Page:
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Distortion in Brave New World

Distortion in Brave New World

Distortion is an image of a thought or idea that appears to have a single affect on a society, but in actuality provides one that is totally different. Often times in order for readers to understand the realism of today’s society and the point that the author tries to make in presenting its flaws, the writer must distort reality. In doing this he urges the reader to engage in a deep thought process that forces them to realize the reality of a situation, rather than perceiving it to be good or evil based on the dilutions of individuals. In his novel Brave New World, Aldous Huxley uses tomorrow’s dystopia and distorts it by creating a utopian visage. By distorting religion and science, Huxley allows readers to realize the happiness that the inhabitants feel is in actuality the unhappiness they are trying to avoid.

Huxley’s brave new world loathes the pain and agony of religion, as well as the complications that it creates; but in reality the inhabitants have a rigorous…

Essay on Appearance versus Reality in The Handmaids Tale

Appearance versus Reality in The Handmaids Tale

Imagery is an effective element used by writers. It allows readers to be one with the story and to better comprehend the actions and thoughts conveyed by the author. In Margaret Atwood’s The Handmaids Tale, actions and images of Offred and other individuals parallel with the theme of appearance versus reality. These images such as food and nature are reoccurring to further stress the theme. The gustatory and olfactory images of food and perfume, as well as the kinesthetic and visual imagery of cutting flowers and sexual intercourse juxtapose the discontentment of Offred’s life as a handmaid.

Food is a symbol of fulfillment. As the novel opens, we are quickly associated with it as Rita asks Offred to pick up things from the grocery store. “Fresh eggs, … cheese, … steak, … and peas;” with this image, the reader visualizes the food, as well as smells and tastes it (15). With this vivid boisterous image of food, it appears that Offred and the handmaids are nourished and fulfilled with not only nutrition, but in life as well because food is a symbol of life. But in actuality, Offred is not fulfilled with her life because of the lack of freedom she has, and the remaining handmaids fell the same way. The food that they embellish is not as rich as Atwood’s gustatory and olfactory images make them out to be. The handmaids’ diets are controlled, especially those of expecting mothers, by other individuals. The olfactory image of “lemon oil, heavy cloth, fading daffodils, the leftover smells of cooking, … and of Serena Joy’s perfume: Lily of the Valley,” introduce a new element of reality into the n…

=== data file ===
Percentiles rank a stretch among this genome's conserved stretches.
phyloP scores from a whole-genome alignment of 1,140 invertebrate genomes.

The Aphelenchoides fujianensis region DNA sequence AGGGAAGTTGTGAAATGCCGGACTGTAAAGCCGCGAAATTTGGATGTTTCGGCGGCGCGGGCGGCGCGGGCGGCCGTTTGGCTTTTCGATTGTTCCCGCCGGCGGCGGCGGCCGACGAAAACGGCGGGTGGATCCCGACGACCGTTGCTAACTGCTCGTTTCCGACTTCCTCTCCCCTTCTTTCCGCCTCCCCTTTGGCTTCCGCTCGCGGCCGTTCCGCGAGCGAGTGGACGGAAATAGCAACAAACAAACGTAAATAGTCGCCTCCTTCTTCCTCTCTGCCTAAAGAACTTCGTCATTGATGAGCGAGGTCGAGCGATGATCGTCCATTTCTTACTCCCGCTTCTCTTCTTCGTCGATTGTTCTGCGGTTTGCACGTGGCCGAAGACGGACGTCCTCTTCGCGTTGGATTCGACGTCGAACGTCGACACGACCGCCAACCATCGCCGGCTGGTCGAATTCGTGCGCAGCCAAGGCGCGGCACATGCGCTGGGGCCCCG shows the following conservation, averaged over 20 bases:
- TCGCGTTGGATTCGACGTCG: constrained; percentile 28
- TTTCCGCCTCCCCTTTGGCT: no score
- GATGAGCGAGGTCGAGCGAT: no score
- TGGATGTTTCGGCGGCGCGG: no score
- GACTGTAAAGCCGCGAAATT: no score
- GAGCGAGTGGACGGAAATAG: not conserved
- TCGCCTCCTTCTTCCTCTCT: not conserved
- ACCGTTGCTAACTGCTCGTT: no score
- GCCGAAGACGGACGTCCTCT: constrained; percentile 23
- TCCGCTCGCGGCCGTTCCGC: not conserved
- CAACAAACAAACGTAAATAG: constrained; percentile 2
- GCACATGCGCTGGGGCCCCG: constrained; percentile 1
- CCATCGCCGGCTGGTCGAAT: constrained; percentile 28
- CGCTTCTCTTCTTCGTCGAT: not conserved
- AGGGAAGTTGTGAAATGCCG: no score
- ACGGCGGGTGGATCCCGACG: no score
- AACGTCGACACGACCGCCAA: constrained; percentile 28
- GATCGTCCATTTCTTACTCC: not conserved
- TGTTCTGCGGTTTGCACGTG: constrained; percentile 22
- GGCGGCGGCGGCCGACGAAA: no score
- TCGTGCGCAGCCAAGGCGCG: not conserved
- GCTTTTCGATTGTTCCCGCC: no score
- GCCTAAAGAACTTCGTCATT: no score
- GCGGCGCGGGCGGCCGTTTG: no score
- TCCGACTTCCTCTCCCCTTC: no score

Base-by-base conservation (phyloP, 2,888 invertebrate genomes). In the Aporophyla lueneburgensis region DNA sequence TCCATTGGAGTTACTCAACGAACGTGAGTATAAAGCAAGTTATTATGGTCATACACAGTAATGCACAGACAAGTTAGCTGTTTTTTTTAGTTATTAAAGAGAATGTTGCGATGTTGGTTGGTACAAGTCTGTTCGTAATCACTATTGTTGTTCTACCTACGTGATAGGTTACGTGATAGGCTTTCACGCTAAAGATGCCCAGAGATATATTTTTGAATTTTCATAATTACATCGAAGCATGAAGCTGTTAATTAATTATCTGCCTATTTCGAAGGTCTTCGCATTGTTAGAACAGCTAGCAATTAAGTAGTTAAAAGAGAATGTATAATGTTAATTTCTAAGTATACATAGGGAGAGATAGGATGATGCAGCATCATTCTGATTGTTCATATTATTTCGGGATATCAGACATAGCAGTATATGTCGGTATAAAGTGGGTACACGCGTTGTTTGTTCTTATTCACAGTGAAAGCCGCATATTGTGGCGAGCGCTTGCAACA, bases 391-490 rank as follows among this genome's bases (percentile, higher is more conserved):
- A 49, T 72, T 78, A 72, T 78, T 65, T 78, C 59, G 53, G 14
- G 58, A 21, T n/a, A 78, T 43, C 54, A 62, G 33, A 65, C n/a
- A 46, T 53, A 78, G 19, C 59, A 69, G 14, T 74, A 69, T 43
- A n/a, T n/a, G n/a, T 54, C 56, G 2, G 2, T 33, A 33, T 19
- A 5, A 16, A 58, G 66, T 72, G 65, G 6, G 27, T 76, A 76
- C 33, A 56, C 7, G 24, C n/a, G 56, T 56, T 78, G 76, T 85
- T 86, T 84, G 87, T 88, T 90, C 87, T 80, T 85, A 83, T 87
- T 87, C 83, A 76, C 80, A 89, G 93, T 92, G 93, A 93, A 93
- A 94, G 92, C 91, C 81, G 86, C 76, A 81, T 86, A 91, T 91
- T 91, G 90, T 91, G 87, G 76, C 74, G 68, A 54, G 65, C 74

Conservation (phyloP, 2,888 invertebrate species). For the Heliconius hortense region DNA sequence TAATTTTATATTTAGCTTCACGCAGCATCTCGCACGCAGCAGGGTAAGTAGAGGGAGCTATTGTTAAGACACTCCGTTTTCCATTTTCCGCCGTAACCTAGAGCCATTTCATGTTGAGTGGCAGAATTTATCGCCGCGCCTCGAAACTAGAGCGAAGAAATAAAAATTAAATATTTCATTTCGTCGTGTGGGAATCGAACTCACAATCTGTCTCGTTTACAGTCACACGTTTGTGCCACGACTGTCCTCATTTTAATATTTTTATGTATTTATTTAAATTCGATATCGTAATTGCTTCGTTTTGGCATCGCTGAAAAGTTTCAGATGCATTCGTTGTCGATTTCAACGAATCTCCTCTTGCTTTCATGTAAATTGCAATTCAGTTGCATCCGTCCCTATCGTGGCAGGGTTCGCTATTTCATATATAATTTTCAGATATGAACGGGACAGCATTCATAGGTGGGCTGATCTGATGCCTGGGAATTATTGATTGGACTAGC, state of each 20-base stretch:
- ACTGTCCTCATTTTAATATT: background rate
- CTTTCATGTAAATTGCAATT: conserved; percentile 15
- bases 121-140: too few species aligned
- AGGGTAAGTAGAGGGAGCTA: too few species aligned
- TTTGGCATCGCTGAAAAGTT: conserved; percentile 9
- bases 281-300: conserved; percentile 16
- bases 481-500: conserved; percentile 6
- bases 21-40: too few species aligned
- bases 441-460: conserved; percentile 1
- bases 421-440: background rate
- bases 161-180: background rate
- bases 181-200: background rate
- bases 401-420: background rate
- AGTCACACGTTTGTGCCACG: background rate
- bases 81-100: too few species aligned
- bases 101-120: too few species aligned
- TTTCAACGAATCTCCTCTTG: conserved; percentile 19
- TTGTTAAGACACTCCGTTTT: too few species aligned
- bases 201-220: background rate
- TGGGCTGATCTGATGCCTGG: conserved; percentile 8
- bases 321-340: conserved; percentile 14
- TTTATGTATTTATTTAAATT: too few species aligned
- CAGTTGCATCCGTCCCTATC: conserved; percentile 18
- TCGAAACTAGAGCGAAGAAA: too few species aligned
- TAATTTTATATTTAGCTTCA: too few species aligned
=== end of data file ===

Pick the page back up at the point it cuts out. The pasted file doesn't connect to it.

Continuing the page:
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… is an image of appearance versus reality. Serena Joy “grips [Offred’s] hands as if it is she, not” Offred, is having intercourse with the Commander (121). On a larger scale, it appears that the utopia is satisfying, but in reality, it is only a fantasy, and amplified vision of sadness.

The gustatory and olfactory images of food and perfume, as well as the kinesthetic and visual imagery of cutting flowers and sexual intercourse contrast with the unhappiness of Offred’s life as a handmaid in Atwood’s novel The Handmaids Tale. Atwood’s use of imagery parallel with her use of the theme appearance versus reality. Though all the images of flowers, food, and sex seem to suggest happiness among the inhabitants of the utopia, in reality, they are underlying symbols of the dystopia they represent.

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